It is also important to recored their weight daily so that you can keep an eye on their progress.
Most important of all is your saftey. With all this talk about bird flu hygine is the most important thing that I can stress on you. Please do a google search on bird flu symptoms and if in doubt contact the RSPCA. At all times make sure you wash properly hands and arms and her cage as it isnt just bird flu they carry, its ecoili salmonella etc.
Basic bird keeping websites are good as well as info on crows and jays. It all helps. There is loads more to tell you but this should get you through.
hope this has helped and good luck.
hi there if any body needs magpies or crows or any of the corvid family, we run a crow and corvid rescue centre in the west mids. crows are very intelegent creatures and are beautiful. we aleady have 3 resident birds that cant be released due to diformaties. thanks mark
I am doing an MSc in Animal Behaviour and am looking for magpies or crows to study for my summer research project. I’d love to talk to you about this. How can I contact you?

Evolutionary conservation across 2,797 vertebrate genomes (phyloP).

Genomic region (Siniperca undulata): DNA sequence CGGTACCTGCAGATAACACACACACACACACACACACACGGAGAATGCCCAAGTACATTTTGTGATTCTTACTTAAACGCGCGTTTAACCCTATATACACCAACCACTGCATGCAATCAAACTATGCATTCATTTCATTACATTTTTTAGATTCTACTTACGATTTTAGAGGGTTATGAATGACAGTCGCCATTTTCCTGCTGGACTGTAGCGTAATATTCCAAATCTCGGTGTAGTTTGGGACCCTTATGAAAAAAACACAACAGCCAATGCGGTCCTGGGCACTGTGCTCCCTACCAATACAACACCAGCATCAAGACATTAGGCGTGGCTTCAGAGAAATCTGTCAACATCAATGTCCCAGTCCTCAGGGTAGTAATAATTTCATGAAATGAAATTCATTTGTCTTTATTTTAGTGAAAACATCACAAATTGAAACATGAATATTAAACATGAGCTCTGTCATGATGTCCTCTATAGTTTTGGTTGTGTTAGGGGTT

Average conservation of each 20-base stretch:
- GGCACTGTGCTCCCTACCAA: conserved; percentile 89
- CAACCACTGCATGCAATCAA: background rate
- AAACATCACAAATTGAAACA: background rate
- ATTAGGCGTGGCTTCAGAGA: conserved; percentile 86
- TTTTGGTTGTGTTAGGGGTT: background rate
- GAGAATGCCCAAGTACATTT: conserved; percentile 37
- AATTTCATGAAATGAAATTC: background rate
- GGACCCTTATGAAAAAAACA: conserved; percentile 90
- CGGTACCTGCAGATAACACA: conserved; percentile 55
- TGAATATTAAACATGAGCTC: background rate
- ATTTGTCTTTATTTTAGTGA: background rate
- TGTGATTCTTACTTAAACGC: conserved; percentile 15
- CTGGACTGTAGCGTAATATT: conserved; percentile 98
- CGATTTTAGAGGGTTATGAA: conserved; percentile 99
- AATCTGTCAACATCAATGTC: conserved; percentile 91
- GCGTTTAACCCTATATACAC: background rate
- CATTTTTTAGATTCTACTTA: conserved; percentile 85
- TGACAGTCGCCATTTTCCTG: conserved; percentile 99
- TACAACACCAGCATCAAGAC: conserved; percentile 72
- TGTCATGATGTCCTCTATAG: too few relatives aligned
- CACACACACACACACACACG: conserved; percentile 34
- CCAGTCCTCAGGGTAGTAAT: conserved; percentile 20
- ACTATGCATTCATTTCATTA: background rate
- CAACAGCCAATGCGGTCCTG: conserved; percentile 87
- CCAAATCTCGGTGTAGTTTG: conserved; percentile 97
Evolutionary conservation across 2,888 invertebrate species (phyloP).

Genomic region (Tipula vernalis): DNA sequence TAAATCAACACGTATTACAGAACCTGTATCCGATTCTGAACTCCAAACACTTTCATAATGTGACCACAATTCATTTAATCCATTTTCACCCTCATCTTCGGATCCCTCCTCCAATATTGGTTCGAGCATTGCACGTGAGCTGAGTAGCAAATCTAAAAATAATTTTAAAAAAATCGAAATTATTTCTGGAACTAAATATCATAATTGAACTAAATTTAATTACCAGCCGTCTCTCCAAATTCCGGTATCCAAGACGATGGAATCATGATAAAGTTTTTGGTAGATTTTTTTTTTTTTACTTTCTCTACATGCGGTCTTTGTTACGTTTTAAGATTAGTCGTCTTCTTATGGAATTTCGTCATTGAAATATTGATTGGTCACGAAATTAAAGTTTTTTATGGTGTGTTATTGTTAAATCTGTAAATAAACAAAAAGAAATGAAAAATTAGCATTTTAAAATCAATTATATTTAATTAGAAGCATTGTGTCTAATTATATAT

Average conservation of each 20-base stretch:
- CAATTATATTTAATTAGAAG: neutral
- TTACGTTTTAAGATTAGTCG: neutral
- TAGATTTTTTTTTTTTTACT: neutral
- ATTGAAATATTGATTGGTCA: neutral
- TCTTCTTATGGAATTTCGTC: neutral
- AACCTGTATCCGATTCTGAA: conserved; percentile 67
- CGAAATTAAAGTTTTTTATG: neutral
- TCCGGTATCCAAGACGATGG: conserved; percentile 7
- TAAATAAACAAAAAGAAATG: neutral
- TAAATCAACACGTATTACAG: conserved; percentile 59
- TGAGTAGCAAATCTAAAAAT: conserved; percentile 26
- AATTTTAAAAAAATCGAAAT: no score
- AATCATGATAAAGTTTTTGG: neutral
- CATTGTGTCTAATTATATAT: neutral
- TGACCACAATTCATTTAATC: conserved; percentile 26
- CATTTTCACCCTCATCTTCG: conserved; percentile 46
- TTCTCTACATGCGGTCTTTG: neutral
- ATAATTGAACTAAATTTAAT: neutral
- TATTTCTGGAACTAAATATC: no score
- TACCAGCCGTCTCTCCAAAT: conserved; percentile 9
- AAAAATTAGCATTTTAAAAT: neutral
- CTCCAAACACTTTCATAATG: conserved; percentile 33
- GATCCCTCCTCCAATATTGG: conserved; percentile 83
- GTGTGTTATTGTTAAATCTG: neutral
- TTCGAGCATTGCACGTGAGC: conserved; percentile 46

Recently, My dog has caught a magpie, a young one by the looks of it, and so we kept him overnight, as he couldn’t fly. The next morning, (Mind you, this happend on Monday January 26) my Dad took him to the Wildlife Rehab centre, The ONLY one in Edmonton D: and we found out his wing was swollen, he’s unstable and has a puncure wound. I have three questions.
1.) Do you think he’ll survive?
2.) If he does survive, but his wing happens to be broken, would they put him to sleep?
3.) Also, if he can’t be released for some reason, Would we be able to keep him? I live in Edmonton, Alberta, Canada.
Wow I think you did the best thing you could by taking him to the wildlife centre. I don’t know anything about Magpies (apart from that they’re cheeky little critters). Maybe someone else here could advise.